When I think about my wedding day, I think about all the people who are just as sad as I am that this day will not be what we thought it would be. For example, my sweet flower girl Izzy. On October 30, 2015, I gave Izzy a ring pop candy and a card that she opened up to read. It said, “will you be my flower girl.” Her eyes lit up with so much joy, and she smiled and clapped her hands. It was the sweetest thing I had ever seen. She ran to her room and said: “I have the perfect dress.” Melissa and I said, “Oh no Izzy, you get to buy a new dress a very very beautiful dress.” She was ecstatic, and I was so excited to have her be such an important part of my wedding day. I love that little girl to pieces.
On September 3, 2016, our Izzy sat down beside me on the couch and our conversation was much much different. Izzy was staring at my tattoo as she does every time I am with her. The first time Izzy saw my tattoo she asked me why I got it. I went on for a few minutes giving her this long modified version of why a person would get a memorial tattoo for someone they love. When I was done, she said, “So because cousin Nick died, you got a tattoo?” Simple as that. No need for a long drawn out sensitive explanation for this switched on six years old.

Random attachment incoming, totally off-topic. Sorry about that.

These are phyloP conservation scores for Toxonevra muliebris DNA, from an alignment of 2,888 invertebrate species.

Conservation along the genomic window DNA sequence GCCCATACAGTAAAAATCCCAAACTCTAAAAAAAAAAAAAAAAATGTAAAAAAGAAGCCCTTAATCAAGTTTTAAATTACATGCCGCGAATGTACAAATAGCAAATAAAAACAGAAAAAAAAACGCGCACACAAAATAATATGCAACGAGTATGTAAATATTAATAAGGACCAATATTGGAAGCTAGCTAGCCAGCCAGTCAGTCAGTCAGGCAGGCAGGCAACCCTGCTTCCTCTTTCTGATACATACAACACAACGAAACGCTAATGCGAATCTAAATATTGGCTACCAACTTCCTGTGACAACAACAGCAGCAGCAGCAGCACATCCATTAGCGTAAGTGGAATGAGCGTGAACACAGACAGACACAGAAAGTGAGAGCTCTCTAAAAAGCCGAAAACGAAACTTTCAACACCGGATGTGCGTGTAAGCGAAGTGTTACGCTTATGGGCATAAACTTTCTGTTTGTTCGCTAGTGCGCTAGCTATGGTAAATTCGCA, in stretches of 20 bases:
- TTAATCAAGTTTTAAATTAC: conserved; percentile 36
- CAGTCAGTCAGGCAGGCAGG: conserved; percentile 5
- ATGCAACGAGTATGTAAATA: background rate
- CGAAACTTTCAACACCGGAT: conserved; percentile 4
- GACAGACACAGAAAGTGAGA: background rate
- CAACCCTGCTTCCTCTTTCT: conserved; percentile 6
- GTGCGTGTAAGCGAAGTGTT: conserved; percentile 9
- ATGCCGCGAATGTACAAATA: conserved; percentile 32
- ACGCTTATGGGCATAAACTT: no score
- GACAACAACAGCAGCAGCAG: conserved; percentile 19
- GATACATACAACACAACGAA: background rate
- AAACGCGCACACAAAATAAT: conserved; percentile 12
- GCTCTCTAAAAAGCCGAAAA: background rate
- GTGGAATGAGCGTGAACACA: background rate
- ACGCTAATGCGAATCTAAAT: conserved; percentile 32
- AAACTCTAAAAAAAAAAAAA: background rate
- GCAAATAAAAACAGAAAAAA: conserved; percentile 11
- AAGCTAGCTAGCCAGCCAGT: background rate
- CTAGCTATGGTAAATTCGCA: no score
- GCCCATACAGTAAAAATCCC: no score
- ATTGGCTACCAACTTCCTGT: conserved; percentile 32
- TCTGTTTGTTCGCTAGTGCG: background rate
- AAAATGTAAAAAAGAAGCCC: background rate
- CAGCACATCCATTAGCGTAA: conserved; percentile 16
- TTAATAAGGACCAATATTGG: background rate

This time, Izzy sat next to me, stared at my tattoo again and said, “Why did cousin Nick have to die like that?”. My heart sank, and something told me this conversation wasn’t going to be easy. I said to her, “I don’t know Izzy.” She asked, “Is an Avalanche like a boulder?” I said, “An Avalanche is very heavy snow, so maybe like a boulder.” Izzy looked at me and asked, “It was snowing where Nick was?”. I said, “It was at one point yes but not while he was there.”
You could tell she had so many questions and was trying to understand. She then asked, “Could a dog have dug Nick out faster, maybe you should have dug him out like a dog.” I didn’t realize Izzy thought I was with Nick, so I said, “I wasn’t there Izzy.” She said, “You weren’t there? Where were you? Were you at home? I said, “Yes I was at home, Nick was with his friends.”
Remember, Izzy is six.